Juicy Deep-Fried Shrimp Paste Chicken (Har Cheong Gai): Shrimp Paste Chicken, more popularly known by its Cantonese name ‘Har Cheong Gai’, is one of Singapore’s most beloved homegrown dishes that you can find at any Cze Char stall islandwide.
There is just something magical about deep-fried chicken – they are certainly not what anyone would call healthy, yet everyone (even the most health conscious amongst us) loves them!
My youngest daughter is a case in point. She is the most health conscious one in the family, always hitting the gym and watching her diet carefully. But she has a great weakness for Deep-fried Prawn Paste Chicken (Har Cheong Gai) – a uniquely Singaporean way of cooking deep-fried chicken!
Its usually extremely difficult to tempt her with unhealthy food, but somehow when it comes to Har Cheong Gai, the rules don’t apply because she simply cannot resist the juicy pieces of delicious and aromatic prawn paste fried chicken.
My First Taste of Hai Cheong Gai
My first taste of deep fried Shrimp Paste Chicken was at the Loy Sum Juan Restuarant, located at Pearl’s Hill (Outram) years ago (a place that probably only old-timers would remember). It was my late father’s favourite restaurant, but it is a great pity that they have since closed down due to high rental and labour shortage. It really had excellent food and great service.
Since then, Shrimp Paste Chicken, more popularly known by its Cantonese name ‘Har Cheong Gai’, has gone on to become one of Singapore’s most beloved homegrown dishes that you can find at any Cze Char stall islandwide.
Fried Chicken That’s Not Overly Greasy?
Today I’ll be sharing my recipe for golden crispy shrimp paste chicken, so you can now easily whip up a tasty plate of har cheong gai at home whenever the fried chicken craving hits!
In order to deep-fry chicken so that its crispy but not greasy, the oil must be very hot when you put the chicken so, it is will form a seal around the chicken. This seals the juices in while preventing the too much oil from seep in during deep frying. Its very important to fry the chicken a second time at high heat, because this helps to force out the oil from inside the chicken, so that the chicken won’t be oily and greasy when you bite into it.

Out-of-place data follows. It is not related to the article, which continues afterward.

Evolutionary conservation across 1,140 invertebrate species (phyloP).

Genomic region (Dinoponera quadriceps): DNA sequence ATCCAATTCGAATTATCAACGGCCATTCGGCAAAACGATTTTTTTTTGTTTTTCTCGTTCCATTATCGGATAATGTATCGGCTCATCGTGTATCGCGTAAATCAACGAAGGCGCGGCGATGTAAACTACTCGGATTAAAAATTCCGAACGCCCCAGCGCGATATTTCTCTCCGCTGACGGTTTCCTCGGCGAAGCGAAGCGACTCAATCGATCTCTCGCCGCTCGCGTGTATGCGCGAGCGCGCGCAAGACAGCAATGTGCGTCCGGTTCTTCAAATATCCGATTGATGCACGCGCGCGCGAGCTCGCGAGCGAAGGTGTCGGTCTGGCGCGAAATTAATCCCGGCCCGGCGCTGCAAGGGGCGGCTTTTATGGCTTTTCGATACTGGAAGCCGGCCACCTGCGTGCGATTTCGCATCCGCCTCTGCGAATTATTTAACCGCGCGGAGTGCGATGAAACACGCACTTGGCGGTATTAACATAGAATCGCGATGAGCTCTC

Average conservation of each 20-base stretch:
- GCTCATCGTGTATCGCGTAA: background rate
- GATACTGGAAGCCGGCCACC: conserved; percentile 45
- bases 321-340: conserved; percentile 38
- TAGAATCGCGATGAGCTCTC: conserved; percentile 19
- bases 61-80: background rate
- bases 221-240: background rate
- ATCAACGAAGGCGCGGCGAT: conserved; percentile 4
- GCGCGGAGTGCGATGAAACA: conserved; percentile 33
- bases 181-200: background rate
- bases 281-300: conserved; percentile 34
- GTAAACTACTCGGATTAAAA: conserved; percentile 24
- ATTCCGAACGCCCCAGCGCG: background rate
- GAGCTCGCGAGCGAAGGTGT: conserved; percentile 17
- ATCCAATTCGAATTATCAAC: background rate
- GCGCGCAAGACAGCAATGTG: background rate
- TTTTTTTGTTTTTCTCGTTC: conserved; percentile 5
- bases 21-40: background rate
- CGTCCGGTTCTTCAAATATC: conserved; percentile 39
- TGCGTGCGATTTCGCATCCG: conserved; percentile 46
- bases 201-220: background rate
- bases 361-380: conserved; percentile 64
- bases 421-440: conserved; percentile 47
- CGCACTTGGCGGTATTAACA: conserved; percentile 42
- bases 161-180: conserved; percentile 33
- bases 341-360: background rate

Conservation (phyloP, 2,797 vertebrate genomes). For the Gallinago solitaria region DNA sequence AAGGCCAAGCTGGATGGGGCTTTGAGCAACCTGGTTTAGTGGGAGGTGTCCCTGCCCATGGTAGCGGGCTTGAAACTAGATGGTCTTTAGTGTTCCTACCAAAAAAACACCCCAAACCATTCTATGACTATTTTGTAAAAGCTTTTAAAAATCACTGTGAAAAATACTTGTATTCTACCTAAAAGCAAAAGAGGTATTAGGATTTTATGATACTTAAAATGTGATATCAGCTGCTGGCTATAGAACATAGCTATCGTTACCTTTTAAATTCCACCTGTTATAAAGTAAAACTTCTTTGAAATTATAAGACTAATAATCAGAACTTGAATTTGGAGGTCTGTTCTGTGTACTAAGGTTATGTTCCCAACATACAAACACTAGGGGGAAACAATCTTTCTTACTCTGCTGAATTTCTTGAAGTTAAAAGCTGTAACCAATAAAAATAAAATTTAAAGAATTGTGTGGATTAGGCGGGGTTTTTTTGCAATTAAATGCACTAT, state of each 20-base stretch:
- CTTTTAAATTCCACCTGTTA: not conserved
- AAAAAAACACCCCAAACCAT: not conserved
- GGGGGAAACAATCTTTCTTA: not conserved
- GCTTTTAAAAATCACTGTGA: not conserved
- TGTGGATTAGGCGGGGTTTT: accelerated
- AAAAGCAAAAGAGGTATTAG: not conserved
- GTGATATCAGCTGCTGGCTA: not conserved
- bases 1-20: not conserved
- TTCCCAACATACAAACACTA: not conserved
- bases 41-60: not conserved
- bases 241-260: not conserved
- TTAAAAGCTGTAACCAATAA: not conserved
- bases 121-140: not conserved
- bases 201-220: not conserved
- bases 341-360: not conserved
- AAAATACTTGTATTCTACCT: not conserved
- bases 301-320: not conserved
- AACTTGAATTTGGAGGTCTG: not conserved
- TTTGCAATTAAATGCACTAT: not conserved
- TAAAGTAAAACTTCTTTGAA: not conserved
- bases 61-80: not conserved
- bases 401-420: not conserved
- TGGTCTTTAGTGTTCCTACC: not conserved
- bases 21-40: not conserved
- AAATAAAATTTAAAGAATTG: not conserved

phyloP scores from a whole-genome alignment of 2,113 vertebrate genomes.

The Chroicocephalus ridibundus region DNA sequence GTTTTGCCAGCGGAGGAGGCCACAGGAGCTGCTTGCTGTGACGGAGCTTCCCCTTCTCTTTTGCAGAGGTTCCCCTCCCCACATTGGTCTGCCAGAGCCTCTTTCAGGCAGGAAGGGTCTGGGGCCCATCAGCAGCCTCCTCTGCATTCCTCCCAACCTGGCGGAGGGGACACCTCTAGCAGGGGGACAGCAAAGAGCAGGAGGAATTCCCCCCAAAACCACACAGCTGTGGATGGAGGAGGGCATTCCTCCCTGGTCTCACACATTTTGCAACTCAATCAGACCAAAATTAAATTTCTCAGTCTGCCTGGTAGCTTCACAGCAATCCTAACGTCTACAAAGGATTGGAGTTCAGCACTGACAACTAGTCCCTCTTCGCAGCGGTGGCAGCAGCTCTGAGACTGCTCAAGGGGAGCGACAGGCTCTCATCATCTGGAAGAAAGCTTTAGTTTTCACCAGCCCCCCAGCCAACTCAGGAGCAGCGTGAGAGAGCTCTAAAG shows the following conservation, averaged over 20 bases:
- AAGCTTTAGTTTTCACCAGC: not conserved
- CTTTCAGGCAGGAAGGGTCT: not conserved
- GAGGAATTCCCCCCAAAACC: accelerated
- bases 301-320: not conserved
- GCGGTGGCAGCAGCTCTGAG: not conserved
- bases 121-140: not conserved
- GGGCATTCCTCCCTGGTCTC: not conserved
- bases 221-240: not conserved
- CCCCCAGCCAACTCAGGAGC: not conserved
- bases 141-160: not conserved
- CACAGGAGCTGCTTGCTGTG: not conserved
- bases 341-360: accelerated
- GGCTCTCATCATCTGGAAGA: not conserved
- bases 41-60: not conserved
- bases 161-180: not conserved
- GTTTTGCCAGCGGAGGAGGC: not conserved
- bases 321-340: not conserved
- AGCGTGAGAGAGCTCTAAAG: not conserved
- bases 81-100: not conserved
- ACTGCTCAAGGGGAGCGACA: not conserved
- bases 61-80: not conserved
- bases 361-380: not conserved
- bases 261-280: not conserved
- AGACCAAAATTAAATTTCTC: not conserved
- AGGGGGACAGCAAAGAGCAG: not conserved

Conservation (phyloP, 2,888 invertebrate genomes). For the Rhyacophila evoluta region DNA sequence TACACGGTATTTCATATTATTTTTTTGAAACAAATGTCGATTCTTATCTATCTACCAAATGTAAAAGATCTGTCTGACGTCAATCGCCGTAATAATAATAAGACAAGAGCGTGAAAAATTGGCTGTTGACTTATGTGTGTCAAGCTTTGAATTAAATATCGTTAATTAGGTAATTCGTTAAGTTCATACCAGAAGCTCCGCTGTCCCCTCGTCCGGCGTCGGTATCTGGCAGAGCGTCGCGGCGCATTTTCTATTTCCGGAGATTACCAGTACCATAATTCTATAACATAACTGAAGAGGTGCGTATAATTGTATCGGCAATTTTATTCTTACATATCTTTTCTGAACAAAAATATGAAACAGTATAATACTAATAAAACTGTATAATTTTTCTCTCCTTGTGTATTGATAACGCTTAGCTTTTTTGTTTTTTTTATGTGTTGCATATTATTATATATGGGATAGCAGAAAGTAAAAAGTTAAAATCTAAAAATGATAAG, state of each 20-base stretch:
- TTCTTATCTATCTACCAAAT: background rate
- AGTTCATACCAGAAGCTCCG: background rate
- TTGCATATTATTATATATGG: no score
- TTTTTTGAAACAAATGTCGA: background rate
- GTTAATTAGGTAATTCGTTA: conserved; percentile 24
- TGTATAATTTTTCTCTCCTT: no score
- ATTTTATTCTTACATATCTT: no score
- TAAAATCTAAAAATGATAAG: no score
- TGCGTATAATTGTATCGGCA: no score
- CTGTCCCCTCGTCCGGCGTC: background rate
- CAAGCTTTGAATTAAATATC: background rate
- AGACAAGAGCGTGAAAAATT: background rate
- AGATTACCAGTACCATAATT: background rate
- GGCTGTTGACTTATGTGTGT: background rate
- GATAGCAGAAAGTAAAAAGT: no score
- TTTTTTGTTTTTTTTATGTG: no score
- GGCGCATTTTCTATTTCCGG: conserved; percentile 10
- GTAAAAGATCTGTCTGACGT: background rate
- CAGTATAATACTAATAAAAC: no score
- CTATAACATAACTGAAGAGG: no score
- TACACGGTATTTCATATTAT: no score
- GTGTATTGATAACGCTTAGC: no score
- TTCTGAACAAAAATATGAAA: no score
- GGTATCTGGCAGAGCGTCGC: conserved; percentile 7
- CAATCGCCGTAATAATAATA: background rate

Note: For Special Diets, please read the notes at the bottom for suggested modifications.
- 1.2 kg Chicken Mid-Wings and Drumlets
- 4-5 tbsp Shrimp Paste
- 6 tbsp Plain Flour
- 1 tsp Baking Powder
- 2 tbsp Rice Flour
- 4 tbsp Potato Flour
- 2 tsp Light Soy Sauce
- 1 Egg
- 1 dash Pepper
- 1 tsp Sesame Oil
- 3 tbsp Chinese Wine (Hua Tiao Chiew / Shaoxing Wine)
- 50 ml Water
- 1/2 Lemon Optional
- 1 bundle Parsley
- 1 bowl Oil For deep frying
- Chilli Sauce Optional, to taste
- Remove any remnant feathers on the chicken wings and drumlets. Rub the skin of the chicken pieces with some salt to exfoliate the dead skin, then wash and drain dry.
Marinate the chicken wings and drumlets with the 2 tsp of light soya sauce, 3 Tbsp of Hua Tiao Jiu, pepper, 1 tsp sesame oil and the prawn paste. Allow the chicken pieces to marinate for 30 mins.
- Wash the parsley and cut it into small pieces for garnishing.
In another bowl, add in the 6 TBsp of plain flour, 4 TBsp of potato flour, 2 TBsp rice flour and 1 tsp of baking power, and mix well.
In a third bowl, beat the egg lightly. After the chicken has been marinated for 30 mins, add the beaten egg and the 50 ml of water to the marinated chicken, then mix well.